• The Lib Dems have betrayed millions of voters tonight. I was told that a vote for Labour was a wasted vote and only the lib dems could beat the Tories here. What a joke. I am absolutely furious and look forward to your party being trounced at the next election.

    New politics…! An absolute joke. Hopefully this shambles will break down in months.

  • @ Mark

    The Conservatives won the most seats, and got the most votes, that gives legitimacy to their right to govern.

  • My comment at 10:35 is a different one from the previous Rachel. Don’t want to confuse people. Have now changed username.

  • The conservatives have hardly any presence in the United Kingdom other than in England, I find that quite disturbing.

  • Mike (Labour) 11th May '10 - 10:45pm

    @Richard: Well, no. The Tories command a majority of elected representatives in the House of Commons, that’s what gives them their legitimacy, not having the most seats or votes. Only votes for David Cameron was to make him MP and the only seat to do so was his own.

  • Hello Rachel New! 🙂
    Don’t think there’s much chance of us being confused! Difference opinions.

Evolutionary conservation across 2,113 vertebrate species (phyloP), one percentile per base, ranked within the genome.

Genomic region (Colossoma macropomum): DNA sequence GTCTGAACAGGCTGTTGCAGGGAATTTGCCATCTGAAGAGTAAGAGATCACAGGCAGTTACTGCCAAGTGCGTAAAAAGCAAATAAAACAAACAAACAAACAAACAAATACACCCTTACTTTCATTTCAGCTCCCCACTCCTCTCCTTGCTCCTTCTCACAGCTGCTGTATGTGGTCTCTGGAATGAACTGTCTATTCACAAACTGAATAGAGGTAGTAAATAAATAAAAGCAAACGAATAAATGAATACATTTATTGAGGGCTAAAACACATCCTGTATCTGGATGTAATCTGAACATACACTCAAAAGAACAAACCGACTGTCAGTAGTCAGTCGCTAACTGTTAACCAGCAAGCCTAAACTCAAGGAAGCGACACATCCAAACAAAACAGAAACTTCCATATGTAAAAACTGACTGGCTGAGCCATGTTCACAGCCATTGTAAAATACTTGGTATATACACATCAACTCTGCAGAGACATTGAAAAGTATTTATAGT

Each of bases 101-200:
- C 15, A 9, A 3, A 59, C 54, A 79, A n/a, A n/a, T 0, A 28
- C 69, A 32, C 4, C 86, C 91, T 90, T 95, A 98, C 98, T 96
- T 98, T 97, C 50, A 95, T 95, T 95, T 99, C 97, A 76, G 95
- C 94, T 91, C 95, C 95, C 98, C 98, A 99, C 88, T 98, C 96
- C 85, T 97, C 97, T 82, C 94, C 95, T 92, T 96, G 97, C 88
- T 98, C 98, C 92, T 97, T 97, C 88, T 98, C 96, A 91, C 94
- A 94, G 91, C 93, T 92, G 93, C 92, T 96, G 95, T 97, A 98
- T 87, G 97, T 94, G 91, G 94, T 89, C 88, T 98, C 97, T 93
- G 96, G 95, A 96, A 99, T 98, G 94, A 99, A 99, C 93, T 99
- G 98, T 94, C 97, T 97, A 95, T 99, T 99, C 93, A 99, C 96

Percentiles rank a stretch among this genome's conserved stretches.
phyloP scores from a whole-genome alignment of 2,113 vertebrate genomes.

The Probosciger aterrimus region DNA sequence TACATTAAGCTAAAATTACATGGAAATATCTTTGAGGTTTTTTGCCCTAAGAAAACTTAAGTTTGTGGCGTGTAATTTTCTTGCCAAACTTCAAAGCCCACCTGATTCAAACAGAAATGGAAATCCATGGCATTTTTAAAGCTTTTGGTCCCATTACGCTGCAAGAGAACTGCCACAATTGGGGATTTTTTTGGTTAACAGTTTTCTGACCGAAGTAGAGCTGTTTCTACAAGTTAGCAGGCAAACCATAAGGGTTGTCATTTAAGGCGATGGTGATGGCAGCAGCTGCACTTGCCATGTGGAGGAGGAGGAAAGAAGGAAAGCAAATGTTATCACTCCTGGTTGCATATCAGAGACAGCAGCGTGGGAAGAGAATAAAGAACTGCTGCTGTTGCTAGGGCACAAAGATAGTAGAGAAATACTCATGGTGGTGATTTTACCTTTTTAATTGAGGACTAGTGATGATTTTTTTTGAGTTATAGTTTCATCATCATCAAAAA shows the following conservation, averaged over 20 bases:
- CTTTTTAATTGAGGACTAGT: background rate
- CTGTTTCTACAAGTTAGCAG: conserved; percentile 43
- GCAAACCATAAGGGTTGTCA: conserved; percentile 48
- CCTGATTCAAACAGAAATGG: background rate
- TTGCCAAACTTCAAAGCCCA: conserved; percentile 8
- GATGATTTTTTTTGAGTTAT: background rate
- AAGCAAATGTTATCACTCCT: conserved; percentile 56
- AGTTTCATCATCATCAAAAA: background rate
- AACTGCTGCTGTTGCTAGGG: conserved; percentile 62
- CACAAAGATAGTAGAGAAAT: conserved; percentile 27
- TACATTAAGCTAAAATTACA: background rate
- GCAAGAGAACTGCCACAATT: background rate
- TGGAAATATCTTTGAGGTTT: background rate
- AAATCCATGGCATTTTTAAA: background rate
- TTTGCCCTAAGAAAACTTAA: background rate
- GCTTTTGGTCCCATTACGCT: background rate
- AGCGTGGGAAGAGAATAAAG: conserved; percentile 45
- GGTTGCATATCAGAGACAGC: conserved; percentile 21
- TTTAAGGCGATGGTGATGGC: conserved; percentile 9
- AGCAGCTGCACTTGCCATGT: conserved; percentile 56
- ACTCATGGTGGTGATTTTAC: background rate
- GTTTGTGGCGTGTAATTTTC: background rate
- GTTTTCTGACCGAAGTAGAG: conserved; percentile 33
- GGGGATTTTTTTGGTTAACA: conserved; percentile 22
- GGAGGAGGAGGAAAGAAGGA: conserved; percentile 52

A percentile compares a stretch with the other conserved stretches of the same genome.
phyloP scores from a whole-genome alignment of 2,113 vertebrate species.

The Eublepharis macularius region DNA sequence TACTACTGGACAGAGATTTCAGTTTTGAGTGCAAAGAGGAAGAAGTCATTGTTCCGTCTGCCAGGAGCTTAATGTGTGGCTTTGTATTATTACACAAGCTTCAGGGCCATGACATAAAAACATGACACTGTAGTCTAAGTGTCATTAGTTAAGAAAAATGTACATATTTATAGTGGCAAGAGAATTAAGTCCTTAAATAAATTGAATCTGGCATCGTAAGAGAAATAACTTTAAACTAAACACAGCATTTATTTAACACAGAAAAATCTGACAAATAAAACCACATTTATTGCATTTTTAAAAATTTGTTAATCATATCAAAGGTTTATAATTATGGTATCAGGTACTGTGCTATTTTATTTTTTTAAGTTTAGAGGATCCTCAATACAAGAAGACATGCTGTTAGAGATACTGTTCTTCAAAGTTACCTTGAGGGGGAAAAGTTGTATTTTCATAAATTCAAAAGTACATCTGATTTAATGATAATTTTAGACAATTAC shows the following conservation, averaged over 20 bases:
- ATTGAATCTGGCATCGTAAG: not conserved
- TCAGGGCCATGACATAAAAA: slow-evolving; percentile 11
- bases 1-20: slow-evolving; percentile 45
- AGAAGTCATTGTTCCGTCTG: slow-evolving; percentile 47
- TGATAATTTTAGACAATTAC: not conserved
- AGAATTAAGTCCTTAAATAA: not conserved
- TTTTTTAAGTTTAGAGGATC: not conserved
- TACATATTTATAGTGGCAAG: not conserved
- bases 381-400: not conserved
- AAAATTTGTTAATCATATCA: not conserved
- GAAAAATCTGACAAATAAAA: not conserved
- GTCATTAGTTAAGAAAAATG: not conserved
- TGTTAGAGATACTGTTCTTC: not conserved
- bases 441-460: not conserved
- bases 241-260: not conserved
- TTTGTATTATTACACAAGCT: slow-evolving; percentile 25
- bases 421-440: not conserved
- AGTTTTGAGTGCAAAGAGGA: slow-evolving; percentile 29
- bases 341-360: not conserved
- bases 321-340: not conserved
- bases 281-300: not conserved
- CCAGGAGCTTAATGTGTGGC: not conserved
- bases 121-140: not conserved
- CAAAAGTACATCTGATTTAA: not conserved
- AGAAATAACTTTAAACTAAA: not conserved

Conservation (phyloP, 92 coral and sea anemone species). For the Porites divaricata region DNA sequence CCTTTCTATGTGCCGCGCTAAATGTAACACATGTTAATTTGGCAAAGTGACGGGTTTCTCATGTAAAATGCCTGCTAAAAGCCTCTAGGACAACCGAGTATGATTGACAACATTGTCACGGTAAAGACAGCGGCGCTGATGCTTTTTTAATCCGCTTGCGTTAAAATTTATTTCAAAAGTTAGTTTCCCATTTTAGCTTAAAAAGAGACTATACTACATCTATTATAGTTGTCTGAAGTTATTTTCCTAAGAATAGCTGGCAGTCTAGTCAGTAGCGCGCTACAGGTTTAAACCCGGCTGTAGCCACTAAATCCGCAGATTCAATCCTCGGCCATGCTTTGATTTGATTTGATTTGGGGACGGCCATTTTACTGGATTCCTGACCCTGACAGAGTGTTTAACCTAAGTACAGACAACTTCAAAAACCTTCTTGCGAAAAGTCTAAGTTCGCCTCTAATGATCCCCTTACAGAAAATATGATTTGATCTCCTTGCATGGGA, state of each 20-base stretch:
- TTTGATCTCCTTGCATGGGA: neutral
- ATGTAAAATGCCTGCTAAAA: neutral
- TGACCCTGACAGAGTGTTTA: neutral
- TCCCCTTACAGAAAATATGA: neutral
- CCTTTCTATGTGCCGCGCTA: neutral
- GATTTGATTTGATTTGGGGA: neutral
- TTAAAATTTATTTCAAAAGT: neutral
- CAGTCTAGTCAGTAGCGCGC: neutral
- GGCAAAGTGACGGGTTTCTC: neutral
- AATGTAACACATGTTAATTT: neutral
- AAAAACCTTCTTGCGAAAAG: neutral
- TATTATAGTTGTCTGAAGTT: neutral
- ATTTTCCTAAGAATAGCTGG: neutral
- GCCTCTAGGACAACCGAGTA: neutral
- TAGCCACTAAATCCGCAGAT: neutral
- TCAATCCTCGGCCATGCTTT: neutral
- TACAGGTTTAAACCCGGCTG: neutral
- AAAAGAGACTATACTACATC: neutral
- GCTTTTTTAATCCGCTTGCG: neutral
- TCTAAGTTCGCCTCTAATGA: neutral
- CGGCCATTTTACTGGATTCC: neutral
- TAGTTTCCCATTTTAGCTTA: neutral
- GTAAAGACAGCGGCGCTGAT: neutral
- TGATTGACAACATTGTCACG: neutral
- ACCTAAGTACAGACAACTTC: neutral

The Lib Dems have betrayed millions of voters tonight. I was told that a vote for Labour was a wasted vote and only the lib dems could beat the Tories here.

    This is why I hate negative campaigns. “Vote X so Y don’t get in” is a stupid way to campaign, and a sad thing for anyone to have to do. All parties are guilty of using this argument, and I dislike it in all of them.

    It is, however, the fault of the FPTP electoral system that these kinds of tactical campaigns and votes happen. For what it’s worth, here’s my rule of thumb: always, ALWAYS vote for what you want, not to keep someone else out. You can never feel betrayed, or ashamed of yourself, that way. It’s the system that sucks.

    You could choose to see the coalition as a positive thing- it will curb the excesses of the Tories. Wait and see, and support electoral reform so that you’ll never have to vote tactically again. 🙂

  • Don’t worry Scotland, the quickest way to independence, is a Tory government.